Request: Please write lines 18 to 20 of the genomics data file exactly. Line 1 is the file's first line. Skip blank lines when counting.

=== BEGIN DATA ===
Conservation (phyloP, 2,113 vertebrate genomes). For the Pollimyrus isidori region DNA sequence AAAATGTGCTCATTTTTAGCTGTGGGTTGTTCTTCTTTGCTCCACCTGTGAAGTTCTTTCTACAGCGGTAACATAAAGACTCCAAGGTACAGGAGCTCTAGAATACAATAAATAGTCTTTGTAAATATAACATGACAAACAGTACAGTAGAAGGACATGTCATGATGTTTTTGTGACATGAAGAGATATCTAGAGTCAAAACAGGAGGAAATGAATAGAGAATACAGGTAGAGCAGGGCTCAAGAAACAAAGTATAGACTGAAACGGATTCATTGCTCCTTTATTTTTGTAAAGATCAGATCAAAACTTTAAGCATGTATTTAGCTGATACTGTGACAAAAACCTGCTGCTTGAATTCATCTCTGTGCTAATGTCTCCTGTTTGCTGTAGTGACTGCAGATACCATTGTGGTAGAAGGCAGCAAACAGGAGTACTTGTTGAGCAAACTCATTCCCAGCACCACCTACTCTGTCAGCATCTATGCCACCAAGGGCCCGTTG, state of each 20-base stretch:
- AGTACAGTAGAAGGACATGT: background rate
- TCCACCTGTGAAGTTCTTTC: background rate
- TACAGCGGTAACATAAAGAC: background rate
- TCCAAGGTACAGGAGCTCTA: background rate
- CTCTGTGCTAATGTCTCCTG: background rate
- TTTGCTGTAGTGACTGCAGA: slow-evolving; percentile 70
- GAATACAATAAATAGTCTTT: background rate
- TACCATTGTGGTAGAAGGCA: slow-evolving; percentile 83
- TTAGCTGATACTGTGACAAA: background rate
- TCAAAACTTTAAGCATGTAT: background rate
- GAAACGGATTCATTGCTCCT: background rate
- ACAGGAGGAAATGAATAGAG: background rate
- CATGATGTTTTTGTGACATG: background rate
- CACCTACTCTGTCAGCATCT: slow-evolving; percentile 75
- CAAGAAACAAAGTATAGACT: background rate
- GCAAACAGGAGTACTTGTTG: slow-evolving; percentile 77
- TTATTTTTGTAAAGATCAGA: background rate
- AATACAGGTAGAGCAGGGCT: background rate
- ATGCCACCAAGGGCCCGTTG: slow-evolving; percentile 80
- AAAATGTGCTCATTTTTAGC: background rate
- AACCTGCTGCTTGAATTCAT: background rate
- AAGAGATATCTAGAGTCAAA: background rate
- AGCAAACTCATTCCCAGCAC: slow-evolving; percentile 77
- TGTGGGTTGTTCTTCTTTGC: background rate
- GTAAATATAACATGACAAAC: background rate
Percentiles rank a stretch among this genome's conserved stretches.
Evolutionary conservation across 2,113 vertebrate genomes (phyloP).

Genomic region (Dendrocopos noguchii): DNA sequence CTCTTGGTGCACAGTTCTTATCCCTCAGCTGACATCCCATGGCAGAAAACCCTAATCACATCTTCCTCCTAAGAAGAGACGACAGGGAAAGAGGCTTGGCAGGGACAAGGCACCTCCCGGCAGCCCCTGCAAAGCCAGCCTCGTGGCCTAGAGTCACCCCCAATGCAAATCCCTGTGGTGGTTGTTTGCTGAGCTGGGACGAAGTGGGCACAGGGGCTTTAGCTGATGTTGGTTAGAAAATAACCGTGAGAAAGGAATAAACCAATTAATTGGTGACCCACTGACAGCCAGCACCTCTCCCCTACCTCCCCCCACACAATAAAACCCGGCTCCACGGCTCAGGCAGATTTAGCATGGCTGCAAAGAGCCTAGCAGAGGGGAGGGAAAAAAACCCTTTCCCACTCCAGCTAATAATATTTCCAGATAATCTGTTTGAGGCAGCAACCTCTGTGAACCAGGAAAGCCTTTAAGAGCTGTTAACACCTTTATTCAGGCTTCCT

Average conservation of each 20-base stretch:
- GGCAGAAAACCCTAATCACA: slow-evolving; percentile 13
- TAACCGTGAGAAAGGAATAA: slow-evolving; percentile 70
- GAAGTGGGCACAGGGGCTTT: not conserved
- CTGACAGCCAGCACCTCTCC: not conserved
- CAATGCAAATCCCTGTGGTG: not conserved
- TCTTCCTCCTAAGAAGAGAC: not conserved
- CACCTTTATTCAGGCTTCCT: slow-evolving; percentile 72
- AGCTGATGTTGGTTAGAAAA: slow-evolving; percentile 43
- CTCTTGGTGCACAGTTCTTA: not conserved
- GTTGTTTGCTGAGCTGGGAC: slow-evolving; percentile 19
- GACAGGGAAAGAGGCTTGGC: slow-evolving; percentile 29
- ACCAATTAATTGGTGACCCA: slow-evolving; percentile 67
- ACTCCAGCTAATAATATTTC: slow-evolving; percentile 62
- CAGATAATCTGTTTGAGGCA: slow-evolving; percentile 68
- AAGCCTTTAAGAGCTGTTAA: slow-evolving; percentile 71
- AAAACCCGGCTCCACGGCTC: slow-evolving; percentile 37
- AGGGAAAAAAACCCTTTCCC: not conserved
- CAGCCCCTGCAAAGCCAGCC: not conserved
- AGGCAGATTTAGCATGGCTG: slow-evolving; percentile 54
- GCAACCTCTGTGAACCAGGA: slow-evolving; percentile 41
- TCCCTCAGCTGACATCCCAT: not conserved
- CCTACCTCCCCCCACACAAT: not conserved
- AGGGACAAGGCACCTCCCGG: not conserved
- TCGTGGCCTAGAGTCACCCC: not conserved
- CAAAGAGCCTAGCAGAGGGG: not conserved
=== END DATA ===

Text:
- TTATTTTTGTAAAGATCAGA: background rate
- AATACAGGTAGAGCAGGGCT: background rate
- ATGCCACCAAGGGCCCGTTG: slow-evolving; percentile 80